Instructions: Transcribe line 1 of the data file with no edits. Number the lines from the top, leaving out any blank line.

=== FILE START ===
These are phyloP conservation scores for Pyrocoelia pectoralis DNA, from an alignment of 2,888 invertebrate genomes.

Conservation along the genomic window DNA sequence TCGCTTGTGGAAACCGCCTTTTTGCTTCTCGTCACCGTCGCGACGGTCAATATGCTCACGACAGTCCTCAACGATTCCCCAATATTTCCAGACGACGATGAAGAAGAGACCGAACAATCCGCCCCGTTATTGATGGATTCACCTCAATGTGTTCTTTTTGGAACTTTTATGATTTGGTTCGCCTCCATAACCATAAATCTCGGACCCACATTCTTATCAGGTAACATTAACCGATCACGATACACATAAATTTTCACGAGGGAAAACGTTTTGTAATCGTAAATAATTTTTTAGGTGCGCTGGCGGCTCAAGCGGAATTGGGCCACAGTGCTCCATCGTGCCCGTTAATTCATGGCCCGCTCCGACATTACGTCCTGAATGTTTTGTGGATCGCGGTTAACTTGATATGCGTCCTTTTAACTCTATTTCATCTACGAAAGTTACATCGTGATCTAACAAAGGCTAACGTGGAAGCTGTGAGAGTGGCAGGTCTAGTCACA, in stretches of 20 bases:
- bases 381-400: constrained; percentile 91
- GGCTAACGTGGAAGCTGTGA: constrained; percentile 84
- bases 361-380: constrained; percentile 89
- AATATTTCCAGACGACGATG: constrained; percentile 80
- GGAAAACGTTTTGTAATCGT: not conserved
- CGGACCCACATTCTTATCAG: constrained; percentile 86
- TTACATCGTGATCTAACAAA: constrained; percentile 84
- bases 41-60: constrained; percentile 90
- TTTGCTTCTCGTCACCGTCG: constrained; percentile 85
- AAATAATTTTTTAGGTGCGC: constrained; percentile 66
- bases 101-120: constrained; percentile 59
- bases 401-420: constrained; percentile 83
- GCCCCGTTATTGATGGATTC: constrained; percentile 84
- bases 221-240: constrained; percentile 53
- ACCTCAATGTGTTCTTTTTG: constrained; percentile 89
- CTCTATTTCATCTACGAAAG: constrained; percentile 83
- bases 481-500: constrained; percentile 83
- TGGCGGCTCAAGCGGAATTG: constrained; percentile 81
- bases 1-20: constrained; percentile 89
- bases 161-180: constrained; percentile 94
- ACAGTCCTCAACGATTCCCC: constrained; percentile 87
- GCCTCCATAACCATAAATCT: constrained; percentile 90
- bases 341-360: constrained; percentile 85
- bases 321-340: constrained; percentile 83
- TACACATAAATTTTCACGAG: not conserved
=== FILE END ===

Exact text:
These are phyloP conservation scores for Pyrocoelia pectoralis DNA, from an alignment of 2,888 invertebrate genomes.